Steroid receptor coactivator-3 (SRC-3) is a histone acetyltransferase and nuclear hormone receptor co-activator, located on 20q12, which is amplified in several epithelial cancers and well studied in breast cancer. However, its possible role in lung cancer pathogenesis is unknown. We found SRC-3 to be overexpressed in 27% of non-small cell lung cancer (NSCLC) patients (n = 311) by immunohistochemistry, which correlated with poor disease-free (P = 0.0015) and overall (P = 0.0008) survival. Twenty-seven percent of NSCLCs exhibited SRC-3 gene amplification, and we found that lung cancer cell lines expressed higher levels of SRC-3 than did immortalized human bronchial epithelial cells (HBEC), which in turn expressed higher levels of SRC-3 than did cultured primary human HBECs. Small interfering RNA-mediated downregulation of SRC-3 in high-expressing, but not in low-expressing, lung cancer cells significantly inhibited tumor cell growth and induced apoptosis. Finally, we found that SRC-3 expression is inversely correlated with gefitinib sensitivity and that SRC-3 knockdown results in epidermal growth factor receptor tyrosine kinase inhibitor-resistant lung cancers becoming more sensitive to gefitinib. Taken together, these data suggest that SRC-3 may be an important oncogene and therapeutic target for lung cancer.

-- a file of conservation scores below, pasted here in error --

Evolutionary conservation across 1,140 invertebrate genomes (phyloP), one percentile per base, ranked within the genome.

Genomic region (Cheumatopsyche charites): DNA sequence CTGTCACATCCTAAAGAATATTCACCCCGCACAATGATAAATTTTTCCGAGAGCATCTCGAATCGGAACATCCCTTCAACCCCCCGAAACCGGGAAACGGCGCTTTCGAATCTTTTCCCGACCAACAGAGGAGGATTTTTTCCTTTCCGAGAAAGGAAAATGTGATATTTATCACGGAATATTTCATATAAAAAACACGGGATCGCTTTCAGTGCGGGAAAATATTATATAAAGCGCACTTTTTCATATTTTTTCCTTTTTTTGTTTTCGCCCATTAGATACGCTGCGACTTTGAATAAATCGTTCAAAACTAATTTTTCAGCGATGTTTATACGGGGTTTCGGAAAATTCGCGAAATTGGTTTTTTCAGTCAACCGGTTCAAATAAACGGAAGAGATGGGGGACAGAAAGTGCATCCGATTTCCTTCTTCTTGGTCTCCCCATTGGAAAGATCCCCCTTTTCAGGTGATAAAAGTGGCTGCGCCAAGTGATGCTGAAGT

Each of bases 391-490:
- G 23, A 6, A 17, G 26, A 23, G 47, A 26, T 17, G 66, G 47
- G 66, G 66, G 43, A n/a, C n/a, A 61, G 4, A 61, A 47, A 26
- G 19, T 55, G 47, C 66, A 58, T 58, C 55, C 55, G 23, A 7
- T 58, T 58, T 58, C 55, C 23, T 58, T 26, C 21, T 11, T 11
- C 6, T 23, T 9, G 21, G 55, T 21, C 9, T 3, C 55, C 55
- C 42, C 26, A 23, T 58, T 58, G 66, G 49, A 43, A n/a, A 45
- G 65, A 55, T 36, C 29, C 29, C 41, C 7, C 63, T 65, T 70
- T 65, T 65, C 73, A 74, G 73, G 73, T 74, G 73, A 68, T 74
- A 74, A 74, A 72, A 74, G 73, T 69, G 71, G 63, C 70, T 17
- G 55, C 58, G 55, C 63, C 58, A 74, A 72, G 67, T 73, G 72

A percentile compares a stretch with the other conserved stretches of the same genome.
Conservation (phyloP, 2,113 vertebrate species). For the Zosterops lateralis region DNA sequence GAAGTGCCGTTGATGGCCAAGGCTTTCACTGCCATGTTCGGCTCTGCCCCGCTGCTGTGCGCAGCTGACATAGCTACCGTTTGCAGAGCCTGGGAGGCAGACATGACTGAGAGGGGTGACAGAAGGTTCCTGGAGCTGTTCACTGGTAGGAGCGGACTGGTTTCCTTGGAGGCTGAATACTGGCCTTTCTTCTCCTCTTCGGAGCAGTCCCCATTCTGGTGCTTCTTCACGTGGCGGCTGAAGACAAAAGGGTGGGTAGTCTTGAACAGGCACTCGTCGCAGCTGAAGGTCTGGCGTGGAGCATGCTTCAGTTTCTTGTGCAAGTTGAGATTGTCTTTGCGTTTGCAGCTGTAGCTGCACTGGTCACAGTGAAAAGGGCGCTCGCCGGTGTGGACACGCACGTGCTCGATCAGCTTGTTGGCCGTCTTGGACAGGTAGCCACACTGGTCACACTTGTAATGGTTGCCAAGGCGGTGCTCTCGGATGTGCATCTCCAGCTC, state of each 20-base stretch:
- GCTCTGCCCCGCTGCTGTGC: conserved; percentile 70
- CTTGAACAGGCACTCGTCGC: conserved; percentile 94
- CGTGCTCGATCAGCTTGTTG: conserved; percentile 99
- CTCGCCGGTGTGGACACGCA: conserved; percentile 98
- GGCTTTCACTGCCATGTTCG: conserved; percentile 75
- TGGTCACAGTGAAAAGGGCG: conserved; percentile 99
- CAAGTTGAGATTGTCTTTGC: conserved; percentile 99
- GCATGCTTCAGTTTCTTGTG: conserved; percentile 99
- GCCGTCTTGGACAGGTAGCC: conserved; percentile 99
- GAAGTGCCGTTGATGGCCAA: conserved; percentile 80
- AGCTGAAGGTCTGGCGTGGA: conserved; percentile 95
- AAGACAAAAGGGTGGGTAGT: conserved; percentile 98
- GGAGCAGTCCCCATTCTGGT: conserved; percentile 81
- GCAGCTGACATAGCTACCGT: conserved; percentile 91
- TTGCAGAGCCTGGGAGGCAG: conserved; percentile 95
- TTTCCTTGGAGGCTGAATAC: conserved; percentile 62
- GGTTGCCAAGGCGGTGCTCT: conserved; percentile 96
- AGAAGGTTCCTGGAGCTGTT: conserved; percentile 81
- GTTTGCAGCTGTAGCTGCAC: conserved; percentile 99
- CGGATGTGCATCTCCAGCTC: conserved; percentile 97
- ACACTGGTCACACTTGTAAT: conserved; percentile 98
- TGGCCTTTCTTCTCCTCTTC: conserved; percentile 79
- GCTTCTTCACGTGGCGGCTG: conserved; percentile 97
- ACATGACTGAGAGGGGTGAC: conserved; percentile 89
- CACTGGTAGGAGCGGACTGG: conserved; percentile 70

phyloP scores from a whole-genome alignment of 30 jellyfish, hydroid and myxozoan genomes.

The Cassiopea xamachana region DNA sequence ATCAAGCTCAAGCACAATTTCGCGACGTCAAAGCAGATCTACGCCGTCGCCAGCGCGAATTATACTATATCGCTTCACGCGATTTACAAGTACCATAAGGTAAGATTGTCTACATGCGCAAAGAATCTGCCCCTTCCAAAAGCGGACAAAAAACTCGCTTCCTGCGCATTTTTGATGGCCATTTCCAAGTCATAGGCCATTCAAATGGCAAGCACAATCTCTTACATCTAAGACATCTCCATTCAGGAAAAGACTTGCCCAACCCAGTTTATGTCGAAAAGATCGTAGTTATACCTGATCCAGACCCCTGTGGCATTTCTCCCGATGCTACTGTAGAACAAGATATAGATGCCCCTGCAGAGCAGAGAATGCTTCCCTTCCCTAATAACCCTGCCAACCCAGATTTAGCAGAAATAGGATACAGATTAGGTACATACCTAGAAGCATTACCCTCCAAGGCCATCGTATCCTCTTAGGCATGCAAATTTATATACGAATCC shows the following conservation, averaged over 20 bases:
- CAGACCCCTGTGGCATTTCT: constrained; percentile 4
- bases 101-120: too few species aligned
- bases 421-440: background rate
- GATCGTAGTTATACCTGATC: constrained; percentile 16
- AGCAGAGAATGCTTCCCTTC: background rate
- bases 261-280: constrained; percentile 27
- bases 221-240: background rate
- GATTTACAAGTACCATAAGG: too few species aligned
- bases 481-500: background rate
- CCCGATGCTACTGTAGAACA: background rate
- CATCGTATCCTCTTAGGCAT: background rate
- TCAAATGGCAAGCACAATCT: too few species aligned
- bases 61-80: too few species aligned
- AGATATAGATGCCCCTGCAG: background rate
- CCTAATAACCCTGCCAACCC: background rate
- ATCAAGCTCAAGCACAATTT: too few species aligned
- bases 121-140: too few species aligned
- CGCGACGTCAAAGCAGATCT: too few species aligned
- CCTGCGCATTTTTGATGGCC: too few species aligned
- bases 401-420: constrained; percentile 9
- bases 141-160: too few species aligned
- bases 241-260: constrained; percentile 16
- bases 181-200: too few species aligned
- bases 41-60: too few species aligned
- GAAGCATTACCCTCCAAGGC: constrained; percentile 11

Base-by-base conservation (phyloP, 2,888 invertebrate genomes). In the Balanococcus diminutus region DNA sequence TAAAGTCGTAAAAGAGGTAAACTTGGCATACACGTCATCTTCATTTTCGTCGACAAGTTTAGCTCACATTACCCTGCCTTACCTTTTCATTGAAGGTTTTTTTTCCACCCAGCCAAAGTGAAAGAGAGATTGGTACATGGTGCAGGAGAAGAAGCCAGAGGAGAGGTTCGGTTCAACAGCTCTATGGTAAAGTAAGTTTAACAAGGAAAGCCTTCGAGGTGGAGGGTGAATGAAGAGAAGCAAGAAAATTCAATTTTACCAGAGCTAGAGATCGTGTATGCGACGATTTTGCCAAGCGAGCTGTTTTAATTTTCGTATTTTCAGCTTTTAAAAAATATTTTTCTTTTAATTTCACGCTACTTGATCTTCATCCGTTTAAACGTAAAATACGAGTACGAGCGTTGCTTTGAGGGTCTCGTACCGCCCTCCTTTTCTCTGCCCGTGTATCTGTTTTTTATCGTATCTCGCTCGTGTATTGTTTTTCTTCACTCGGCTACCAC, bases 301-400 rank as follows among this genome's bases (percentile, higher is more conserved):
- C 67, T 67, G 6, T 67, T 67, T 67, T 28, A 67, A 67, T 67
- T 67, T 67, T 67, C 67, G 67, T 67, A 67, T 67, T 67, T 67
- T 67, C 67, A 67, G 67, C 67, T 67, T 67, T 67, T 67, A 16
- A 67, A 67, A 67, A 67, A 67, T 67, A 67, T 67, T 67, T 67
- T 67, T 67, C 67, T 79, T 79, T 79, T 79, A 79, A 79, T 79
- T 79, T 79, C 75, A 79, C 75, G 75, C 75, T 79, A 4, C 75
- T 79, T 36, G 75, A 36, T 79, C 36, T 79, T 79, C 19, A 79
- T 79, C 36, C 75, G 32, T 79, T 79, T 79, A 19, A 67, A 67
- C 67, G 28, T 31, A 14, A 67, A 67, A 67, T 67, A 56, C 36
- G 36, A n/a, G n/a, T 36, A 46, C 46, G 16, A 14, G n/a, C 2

ASJC Scopus subject areas
- Cancer Research